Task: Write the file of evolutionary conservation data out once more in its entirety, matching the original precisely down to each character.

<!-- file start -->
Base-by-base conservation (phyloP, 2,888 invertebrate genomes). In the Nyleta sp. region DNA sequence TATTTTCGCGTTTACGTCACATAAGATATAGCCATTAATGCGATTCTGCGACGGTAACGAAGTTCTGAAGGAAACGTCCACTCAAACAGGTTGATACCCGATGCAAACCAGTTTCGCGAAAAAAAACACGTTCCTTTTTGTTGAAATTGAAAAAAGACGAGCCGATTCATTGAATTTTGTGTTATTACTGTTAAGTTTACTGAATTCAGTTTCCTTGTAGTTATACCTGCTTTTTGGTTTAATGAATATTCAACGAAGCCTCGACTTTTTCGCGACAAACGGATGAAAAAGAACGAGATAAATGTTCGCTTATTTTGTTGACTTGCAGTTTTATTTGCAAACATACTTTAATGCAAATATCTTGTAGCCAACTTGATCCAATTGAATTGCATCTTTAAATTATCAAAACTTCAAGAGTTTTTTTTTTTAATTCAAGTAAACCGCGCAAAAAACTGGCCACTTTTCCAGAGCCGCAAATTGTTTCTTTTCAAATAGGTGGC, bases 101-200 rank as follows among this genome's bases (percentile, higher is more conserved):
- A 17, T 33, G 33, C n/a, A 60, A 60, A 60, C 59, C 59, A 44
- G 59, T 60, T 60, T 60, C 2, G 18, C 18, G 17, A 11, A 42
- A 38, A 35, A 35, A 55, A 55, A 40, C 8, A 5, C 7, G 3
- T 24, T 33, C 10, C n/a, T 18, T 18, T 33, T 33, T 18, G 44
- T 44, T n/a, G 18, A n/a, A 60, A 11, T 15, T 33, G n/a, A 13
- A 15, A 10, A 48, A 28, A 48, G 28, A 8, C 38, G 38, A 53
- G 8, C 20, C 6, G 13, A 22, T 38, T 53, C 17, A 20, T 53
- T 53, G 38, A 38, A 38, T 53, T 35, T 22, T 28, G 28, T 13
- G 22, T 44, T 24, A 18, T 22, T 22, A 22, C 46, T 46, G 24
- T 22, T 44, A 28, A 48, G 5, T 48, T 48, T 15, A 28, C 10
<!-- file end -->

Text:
Base-by-base conservation (phyloP, 2,888 invertebrate genomes). In the Nyleta sp. region DNA sequence TATTTTCGCGTTTACGTCACATAAGATATAGCCATTAATGCGATTCTGCGACGGTAACGAAGTTCTGAAGGAAACGTCCACTCAAACAGGTTGATACCCGATGCAAACCAGTTTCGCGAAAAAAAACACGTTCCTTTTTGTTGAAATTGAAAAAAGACGAGCCGATTCATTGAATTTTGTGTTATTACTGTTAAGTTTACTGAATTCAGTTTCCTTGTAGTTATACCTGCTTTTTGGTTTAATGAATATTCAACGAAGCCTCGACTTTTTCGCGACAAACGGATGAAAAAGAACGAGATAAATGTTCGCTTATTTTGTTGACTTGCAGTTTTATTTGCAAACATACTTTAATGCAAATATCTTGTAGCCAACTTGATCCAATTGAATTGCATCTTTAAATTATCAAAACTTCAAGAGTTTTTTTTTTTAATTCAAGTAAACCGCGCAAAAAACTGGCCACTTTTCCAGAGCCGCAAATTGTTTCTTTTCAAATAGGTGGC, bases 101-200 rank as follows among this genome's bases (percentile, higher is more conserved):
- A 17, T 33, G 33, C n/a, A 60, A 60, A 60, C 59, C 59, A 44
- G 59, T 60, T 60, T 60, C 2, G 18, C 18, G 17, A 11, A 42
- A 38, A 35, A 35, A 55, A 55, A 40, C 8, A 5, C 7, G 3
- T 24, T 33, C 10, C n/a, T 18, T 18, T 33, T 33, T 18, G 44
- T 44, T n/a, G 18, A n/a, A 60, A 11, T 15, T 33, G n/a, A 13
- A 15, A 10, A 48, A 28, A 48, G 28, A 8, C 38, G 38, A 53
- G 8, C 20, C 6, G 13, A 22, T 38, T 53, C 17, A 20, T 53
- T 53, G 38, A 38, A 38, T 53, T 35, T 22, T 28, G 28, T 13
- G 22, T 44, T 24, A 18, T 22, T 22, A 22, C 46, T 46, G 24
- T 22, T 44, A 28, A 48, G 5, T 48, T 48, T 15, A 28, C 10